I feel like everyday I am clicking through articles that offer some really compelling analytics about where Millennials, including black and brown ones, are moving after college and graduate school. Cities like New York, Washington D.C., and San Francisco seem to always be rivaling one another to be the mecca of the young and educated. While I am less concerned about where White Millennials are moving, I am in fact consumed by where Black Millennials are moving after their educations.
Today, we have more educated Black folks then ever, so it’s important for us to pay attention to where our most gifted and talented are laying roots. Understandably living in these newly gentrified, coffee shop-lined, yoga-in the-park cities like Brooklyn and Boston represent a physical ascendance to the urban middle-class for many young Blacks. My concern however, is that as young, successful, and educated Black Millennials we never forget how impactful our presence is. Many of us can identify as being labeled as the ones “who made it out.” While those distant stories of success may prove as a source of inspiration for some young people sitting in classrooms across urban America, your actual presence in these communities dwarfs that inspiration as living proof.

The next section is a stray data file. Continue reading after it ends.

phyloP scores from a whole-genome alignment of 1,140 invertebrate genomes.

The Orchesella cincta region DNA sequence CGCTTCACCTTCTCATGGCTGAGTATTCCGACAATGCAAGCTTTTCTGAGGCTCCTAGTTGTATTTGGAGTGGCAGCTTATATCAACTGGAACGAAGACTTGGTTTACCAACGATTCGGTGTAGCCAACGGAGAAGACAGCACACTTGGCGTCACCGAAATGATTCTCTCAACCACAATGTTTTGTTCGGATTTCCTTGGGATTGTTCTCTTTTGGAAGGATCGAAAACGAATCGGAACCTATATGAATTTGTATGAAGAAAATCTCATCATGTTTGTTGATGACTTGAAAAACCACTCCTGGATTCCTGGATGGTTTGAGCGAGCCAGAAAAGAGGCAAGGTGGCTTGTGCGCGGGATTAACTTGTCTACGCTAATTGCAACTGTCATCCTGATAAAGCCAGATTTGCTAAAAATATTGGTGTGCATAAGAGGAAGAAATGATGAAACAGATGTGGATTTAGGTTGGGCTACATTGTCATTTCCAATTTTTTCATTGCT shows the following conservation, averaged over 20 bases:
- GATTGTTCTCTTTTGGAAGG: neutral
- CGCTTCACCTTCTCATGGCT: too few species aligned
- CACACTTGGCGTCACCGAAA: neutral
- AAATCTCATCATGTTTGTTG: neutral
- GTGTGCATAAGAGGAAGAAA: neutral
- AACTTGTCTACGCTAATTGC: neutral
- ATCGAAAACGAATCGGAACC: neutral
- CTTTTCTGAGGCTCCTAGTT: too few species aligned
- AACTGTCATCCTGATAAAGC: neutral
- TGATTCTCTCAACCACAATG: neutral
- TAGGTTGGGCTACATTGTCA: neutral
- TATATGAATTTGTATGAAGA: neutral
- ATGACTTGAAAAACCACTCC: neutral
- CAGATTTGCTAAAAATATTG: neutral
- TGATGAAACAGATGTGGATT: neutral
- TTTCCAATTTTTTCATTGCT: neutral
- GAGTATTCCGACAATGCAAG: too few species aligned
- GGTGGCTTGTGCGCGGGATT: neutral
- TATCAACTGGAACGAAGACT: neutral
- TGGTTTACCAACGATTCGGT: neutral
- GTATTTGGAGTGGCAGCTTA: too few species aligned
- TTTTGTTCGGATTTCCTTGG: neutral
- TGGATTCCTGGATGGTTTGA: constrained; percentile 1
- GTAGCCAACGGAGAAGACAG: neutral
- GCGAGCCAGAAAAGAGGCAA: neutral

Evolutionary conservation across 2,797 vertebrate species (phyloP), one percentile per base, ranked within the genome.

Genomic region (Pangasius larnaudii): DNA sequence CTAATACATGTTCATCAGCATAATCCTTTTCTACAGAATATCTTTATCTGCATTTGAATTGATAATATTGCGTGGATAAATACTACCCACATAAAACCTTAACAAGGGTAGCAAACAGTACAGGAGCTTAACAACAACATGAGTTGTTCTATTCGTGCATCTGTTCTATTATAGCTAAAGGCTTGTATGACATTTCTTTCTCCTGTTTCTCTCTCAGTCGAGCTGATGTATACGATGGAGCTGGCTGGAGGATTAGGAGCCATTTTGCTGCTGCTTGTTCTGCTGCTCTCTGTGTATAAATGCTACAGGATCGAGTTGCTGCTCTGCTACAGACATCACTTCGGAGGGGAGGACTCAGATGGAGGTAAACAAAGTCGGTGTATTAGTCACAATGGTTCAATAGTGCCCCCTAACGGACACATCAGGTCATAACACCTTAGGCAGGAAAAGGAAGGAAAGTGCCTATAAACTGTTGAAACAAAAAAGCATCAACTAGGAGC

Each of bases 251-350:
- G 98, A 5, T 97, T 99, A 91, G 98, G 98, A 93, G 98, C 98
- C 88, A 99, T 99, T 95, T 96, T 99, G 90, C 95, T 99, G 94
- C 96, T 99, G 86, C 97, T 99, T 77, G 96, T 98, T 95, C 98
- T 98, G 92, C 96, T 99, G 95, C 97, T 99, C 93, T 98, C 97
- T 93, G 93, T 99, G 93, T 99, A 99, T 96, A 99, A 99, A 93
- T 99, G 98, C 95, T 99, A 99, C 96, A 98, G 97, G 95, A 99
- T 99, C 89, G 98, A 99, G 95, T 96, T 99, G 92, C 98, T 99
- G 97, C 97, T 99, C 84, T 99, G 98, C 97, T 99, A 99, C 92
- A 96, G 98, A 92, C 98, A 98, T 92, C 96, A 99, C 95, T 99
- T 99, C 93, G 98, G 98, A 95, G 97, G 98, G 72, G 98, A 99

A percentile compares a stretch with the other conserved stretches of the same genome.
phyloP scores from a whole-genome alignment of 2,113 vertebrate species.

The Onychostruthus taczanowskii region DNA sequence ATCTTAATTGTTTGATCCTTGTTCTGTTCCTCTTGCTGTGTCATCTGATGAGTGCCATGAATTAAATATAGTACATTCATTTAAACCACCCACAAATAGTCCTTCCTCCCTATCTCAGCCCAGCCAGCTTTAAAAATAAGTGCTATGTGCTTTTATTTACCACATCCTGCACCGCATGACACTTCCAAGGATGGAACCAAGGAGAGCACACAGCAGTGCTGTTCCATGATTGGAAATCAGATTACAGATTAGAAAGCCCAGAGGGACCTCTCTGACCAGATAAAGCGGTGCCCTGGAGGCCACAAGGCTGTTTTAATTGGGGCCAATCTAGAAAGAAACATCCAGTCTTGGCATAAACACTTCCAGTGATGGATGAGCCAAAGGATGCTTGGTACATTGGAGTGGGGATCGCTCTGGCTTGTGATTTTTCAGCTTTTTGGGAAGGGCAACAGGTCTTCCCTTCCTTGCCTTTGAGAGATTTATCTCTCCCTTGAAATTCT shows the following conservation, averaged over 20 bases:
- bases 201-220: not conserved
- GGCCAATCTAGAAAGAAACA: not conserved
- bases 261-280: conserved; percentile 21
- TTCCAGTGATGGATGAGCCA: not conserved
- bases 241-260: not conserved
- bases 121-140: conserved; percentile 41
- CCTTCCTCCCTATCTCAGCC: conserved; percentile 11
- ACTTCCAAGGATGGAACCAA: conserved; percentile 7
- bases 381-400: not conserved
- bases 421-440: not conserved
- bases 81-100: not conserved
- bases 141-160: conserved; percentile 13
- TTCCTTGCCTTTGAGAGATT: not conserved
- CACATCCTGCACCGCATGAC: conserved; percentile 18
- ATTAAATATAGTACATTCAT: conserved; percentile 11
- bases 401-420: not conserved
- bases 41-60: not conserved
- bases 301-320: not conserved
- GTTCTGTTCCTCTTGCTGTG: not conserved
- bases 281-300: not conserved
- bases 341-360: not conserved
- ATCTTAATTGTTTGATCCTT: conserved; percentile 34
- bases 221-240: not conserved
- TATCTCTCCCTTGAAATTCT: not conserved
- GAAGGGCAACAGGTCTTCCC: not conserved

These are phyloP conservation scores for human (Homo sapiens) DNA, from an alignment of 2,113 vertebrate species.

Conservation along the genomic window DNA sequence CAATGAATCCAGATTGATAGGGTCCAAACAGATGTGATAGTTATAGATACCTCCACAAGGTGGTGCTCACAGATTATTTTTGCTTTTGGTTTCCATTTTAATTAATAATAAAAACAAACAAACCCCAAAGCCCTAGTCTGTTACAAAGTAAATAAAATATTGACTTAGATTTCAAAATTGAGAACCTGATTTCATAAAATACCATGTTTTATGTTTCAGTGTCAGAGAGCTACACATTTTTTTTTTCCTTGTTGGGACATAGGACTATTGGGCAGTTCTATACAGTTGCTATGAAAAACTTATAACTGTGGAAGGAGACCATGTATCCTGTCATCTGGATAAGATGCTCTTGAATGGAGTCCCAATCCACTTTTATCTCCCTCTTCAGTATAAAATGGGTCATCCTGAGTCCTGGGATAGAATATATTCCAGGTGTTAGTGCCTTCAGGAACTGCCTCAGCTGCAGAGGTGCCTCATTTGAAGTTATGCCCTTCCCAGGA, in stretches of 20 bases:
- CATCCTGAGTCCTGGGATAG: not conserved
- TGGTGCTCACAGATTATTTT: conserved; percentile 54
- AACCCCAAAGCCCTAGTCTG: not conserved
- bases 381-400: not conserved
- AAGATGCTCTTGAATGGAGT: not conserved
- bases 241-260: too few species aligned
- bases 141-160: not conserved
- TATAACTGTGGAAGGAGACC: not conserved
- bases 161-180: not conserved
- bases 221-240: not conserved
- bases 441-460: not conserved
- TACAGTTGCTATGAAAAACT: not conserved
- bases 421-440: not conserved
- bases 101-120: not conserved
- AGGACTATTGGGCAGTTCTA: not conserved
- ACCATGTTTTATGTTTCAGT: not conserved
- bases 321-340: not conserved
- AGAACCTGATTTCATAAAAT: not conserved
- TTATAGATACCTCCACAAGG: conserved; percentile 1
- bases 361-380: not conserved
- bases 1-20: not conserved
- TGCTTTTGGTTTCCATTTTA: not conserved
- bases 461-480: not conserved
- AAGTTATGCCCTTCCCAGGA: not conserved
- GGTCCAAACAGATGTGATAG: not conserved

I am not asking Black Millennials across the country to flock to the most violent, poor, and disadvantaged neighborhoods, but I am asking you to be conscious of where you decide to sign a lease, lay roots, and ultimately where you decide to have your presence. These gentrified zones that we tend to migrate to as an “escape” don’t need us as much as they need the incomes associated with us.
However, there are cities and neighborhoods across this country that are desperate for the presence of strong and successful men and women of color. Don’t underestimate the impact you can have on a Black boy or girl watching you go to work everyday, carrying yourself with dignity, and unconsciously exuding a sense of Black Excellence. These cities like Detroit, and neighborhoods like Roxbury in Boston may not be the most glamorous, but they will be the most appreciative.
Read more at the Huffington Post.